Could Dyson Spheres Be the Universe’s Missing Mass?

The search for “missing matter” in the universe has failed so many times that some exotic suggestions are being taken more seriously than ever. As Sherlock Holmes famously said, “When you have eliminated the impossible, whatever remains, however improbable, must be the truth.” In this case, many improbable ideas are being tested to see if they are impossible. One idea that has attracted enough attention that IFLScience was asked to discuss it is Dyson Spheres. There are good reasons to conclude that these hypothetical spheres are not the matter you’re looking for, but also to investigate how we know that.

What is a Dyson sphere?

Only a small portion of the sun’s energy falls on its planets, the rest escapes into space. In 1937, science fiction writer Olaf Stapledon wrote a book, The star makerwhich explored ideas about the search for energy by much more advanced civilizations. The book inspired physicist Freeman Dyson to propose that such civilizations could build gigantic thin surfaces in space to capture more of their stars’ energy, eventually partially or completely circling the star.

Dyson noted that such structures would block the star’s visible light for observers elsewhere, but would emit it in the infrared. Consequently, he argued, one way to find advanced alien civilizations might be to look for spectra dominated by the infrared.

The idea captured the imagination of many, and gained traction when the mystery of KIC 8462852 (also known as Boyajian’s Star) came to light in 2015. KIC 8462852 undergoes significant dips in brightness at irregular intervals, far too large to be the result of planets blocking its light. There was so much speculation that the observed behavior could be caused by a partially constructed Dyson Sphere that another nickname, the “Alien Megastructure Star,” became common.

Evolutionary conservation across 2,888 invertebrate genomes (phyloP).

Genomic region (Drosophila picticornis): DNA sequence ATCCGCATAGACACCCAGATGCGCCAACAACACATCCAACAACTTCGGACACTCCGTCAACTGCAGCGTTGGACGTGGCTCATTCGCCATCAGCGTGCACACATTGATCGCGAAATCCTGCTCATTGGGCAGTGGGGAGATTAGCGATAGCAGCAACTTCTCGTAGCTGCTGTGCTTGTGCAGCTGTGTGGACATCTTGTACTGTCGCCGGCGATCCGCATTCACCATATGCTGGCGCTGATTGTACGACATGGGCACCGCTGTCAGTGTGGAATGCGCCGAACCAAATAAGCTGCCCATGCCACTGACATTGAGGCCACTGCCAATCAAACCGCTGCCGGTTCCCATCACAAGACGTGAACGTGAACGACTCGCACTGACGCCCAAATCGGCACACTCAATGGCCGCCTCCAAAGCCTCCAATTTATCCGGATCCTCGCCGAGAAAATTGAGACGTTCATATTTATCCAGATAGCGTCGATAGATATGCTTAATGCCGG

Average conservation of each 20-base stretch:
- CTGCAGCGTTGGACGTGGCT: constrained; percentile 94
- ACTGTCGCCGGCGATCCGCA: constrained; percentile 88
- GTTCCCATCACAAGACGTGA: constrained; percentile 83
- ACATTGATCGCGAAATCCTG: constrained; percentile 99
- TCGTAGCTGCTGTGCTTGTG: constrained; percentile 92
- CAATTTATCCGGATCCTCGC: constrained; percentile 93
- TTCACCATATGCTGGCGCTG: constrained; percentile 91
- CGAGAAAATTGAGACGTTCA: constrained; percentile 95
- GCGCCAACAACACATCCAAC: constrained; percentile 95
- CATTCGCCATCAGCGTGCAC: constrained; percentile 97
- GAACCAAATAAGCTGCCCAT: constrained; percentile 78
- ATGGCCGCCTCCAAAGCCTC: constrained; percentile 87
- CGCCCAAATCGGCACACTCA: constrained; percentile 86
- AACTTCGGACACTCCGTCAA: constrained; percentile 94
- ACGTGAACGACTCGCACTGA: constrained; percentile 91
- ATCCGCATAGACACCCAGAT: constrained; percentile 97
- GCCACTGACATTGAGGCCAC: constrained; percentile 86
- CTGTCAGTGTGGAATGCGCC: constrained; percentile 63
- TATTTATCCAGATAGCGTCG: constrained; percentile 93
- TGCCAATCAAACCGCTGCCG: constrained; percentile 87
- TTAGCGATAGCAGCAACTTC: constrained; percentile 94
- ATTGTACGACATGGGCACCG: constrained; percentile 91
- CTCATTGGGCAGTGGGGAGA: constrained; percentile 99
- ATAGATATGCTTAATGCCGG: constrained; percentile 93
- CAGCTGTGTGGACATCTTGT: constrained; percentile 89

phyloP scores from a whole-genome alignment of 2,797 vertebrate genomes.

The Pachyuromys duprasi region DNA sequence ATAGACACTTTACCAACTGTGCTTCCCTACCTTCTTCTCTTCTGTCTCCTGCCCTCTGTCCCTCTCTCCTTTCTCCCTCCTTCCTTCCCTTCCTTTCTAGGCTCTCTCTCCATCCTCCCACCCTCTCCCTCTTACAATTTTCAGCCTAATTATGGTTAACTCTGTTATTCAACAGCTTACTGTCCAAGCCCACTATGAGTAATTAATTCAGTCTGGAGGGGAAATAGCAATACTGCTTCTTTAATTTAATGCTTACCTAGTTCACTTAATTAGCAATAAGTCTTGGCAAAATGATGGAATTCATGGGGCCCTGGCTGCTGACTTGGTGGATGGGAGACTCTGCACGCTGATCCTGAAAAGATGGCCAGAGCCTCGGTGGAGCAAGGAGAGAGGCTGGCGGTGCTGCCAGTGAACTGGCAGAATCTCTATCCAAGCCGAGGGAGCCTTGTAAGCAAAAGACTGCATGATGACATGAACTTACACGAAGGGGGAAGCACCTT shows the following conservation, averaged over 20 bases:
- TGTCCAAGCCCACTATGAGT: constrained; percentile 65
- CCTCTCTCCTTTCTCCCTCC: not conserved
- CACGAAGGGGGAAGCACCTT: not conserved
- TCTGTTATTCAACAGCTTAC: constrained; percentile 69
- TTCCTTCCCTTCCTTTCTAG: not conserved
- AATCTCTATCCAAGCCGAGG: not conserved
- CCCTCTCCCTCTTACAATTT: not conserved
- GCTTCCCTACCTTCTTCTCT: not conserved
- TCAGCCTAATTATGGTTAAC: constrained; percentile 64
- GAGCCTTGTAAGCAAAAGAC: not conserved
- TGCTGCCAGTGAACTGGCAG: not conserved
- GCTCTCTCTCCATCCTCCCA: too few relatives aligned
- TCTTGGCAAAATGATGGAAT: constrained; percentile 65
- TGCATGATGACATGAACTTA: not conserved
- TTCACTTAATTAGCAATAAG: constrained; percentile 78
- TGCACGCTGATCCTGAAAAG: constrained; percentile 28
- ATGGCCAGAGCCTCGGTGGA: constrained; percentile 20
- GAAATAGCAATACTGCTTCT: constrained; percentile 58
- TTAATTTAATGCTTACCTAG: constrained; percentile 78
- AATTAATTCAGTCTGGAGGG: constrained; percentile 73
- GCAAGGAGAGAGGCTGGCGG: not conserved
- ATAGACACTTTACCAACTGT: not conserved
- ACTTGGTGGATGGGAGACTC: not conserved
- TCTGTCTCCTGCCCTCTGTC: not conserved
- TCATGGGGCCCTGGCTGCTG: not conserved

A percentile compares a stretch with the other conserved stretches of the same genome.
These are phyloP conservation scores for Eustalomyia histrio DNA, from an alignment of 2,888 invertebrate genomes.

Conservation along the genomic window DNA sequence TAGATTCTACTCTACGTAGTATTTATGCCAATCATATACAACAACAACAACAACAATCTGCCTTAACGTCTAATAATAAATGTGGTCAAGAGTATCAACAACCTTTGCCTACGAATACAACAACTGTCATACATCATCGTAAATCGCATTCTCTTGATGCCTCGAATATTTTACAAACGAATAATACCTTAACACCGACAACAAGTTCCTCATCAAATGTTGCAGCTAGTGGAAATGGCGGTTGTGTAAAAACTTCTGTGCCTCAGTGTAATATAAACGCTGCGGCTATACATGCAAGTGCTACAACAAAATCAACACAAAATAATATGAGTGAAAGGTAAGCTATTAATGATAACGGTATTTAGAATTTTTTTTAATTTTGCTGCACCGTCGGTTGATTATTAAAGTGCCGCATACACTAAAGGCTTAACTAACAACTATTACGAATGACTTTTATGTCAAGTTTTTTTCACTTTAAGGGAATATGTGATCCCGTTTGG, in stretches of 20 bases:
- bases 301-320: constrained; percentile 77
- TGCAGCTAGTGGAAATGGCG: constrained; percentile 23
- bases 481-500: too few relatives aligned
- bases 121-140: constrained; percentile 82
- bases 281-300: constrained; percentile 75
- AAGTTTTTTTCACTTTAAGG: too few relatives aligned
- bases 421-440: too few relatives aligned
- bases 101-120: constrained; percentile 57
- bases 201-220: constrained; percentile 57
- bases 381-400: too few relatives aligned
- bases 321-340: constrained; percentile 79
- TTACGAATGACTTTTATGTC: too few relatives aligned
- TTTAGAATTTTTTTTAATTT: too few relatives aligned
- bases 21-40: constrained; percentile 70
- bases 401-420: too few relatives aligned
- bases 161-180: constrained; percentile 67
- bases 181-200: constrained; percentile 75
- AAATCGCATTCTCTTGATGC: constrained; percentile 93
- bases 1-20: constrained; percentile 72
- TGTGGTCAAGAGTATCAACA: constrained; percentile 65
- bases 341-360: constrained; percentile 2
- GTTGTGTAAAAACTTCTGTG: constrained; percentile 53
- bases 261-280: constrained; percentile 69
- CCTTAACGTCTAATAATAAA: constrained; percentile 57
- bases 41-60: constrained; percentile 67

What is the missing mass?

There are actually two kinds of mass that our surveys of the local universe have failed to find. The most familiar of these is dark matter, the mass needed to explain the motions of galaxies under the laws of gravity. The other kind of missing mass is more regular material, probably composed mainly of hydrogen and helium, as opposed to dark matter, which is most likely to be exotic particles.

When astronomers talk about “missing mass,” they mean the second kind. We know that this category consists of ordinary elements because evidence from shortly after the birth of the universe allows us to calculate how much ordinary matter there should be in the universe today. When we look around us, we see only about two-thirds of that amount.

There is much less mass missing in this category than dark matter, but still a lot. Explanations include vast filaments of gas stretching between galaxies

Could Dyson spheres explain both types of missing mass?

Unfortunately, almost certainly not.

Once people realized how cool Dyson Spheres would be, and had fun with the possible science fiction ideas of life in something so mind-bogglingly large, physicists started thinking about the practicalities. And it turns out that full-blown Dyson Spheres just don’t make sense.